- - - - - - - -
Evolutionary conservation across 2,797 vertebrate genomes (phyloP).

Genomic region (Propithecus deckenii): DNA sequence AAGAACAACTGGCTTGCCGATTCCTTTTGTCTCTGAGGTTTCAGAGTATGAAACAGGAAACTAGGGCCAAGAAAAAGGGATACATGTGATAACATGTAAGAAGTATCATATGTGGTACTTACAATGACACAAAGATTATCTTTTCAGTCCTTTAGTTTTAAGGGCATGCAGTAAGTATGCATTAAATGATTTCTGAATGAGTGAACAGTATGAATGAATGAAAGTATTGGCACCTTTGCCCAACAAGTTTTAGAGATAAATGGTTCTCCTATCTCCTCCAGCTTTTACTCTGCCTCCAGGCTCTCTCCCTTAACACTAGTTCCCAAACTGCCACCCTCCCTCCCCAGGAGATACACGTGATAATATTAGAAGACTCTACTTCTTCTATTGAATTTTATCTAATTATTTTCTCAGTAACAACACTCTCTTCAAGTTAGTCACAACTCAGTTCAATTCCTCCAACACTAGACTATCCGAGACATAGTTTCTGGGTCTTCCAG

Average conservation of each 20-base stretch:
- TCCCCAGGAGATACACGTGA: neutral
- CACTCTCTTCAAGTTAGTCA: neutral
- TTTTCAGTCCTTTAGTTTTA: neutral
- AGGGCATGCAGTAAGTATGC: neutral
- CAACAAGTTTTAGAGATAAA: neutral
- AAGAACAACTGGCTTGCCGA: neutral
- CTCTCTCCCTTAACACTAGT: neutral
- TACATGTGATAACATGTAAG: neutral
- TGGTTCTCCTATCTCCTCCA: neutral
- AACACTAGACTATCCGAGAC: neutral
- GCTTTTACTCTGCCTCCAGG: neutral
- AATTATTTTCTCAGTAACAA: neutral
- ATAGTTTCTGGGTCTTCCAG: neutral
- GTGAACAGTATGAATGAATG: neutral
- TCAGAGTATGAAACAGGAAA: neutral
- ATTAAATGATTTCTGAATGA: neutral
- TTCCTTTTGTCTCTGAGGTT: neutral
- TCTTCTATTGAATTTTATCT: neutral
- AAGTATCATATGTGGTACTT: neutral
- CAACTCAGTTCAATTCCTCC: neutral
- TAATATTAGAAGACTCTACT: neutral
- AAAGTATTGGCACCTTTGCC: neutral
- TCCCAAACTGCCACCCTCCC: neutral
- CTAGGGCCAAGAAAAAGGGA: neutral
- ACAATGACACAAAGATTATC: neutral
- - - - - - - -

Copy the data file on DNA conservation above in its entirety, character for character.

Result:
Evolutionary conservation across 2,797 vertebrate genomes (phyloP).

Genomic region (Propithecus deckenii): DNA sequence AAGAACAACTGGCTTGCCGATTCCTTTTGTCTCTGAGGTTTCAGAGTATGAAACAGGAAACTAGGGCCAAGAAAAAGGGATACATGTGATAACATGTAAGAAGTATCATATGTGGTACTTACAATGACACAAAGATTATCTTTTCAGTCCTTTAGTTTTAAGGGCATGCAGTAAGTATGCATTAAATGATTTCTGAATGAGTGAACAGTATGAATGAATGAAAGTATTGGCACCTTTGCCCAACAAGTTTTAGAGATAAATGGTTCTCCTATCTCCTCCAGCTTTTACTCTGCCTCCAGGCTCTCTCCCTTAACACTAGTTCCCAAACTGCCACCCTCCCTCCCCAGGAGATACACGTGATAATATTAGAAGACTCTACTTCTTCTATTGAATTTTATCTAATTATTTTCTCAGTAACAACACTCTCTTCAAGTTAGTCACAACTCAGTTCAATTCCTCCAACACTAGACTATCCGAGACATAGTTTCTGGGTCTTCCAG

Average conservation of each 20-base stretch:
- TCCCCAGGAGATACACGTGA: neutral
- CACTCTCTTCAAGTTAGTCA: neutral
- TTTTCAGTCCTTTAGTTTTA: neutral
- AGGGCATGCAGTAAGTATGC: neutral
- CAACAAGTTTTAGAGATAAA: neutral
- AAGAACAACTGGCTTGCCGA: neutral
- CTCTCTCCCTTAACACTAGT: neutral
- TACATGTGATAACATGTAAG: neutral
- TGGTTCTCCTATCTCCTCCA: neutral
- AACACTAGACTATCCGAGAC: neutral
- GCTTTTACTCTGCCTCCAGG: neutral
- AATTATTTTCTCAGTAACAA: neutral
- ATAGTTTCTGGGTCTTCCAG: neutral
- GTGAACAGTATGAATGAATG: neutral
- TCAGAGTATGAAACAGGAAA: neutral
- ATTAAATGATTTCTGAATGA: neutral
- TTCCTTTTGTCTCTGAGGTT: neutral
- TCTTCTATTGAATTTTATCT: neutral
- AAGTATCATATGTGGTACTT: neutral
- CAACTCAGTTCAATTCCTCC: neutral
- TAATATTAGAAGACTCTACT: neutral
- AAAGTATTGGCACCTTTGCC: neutral
- TCCCAAACTGCCACCCTCCC: neutral
- CTAGGGCCAAGAAAAAGGGA: neutral
- ACAATGACACAAAGATTATC: neutral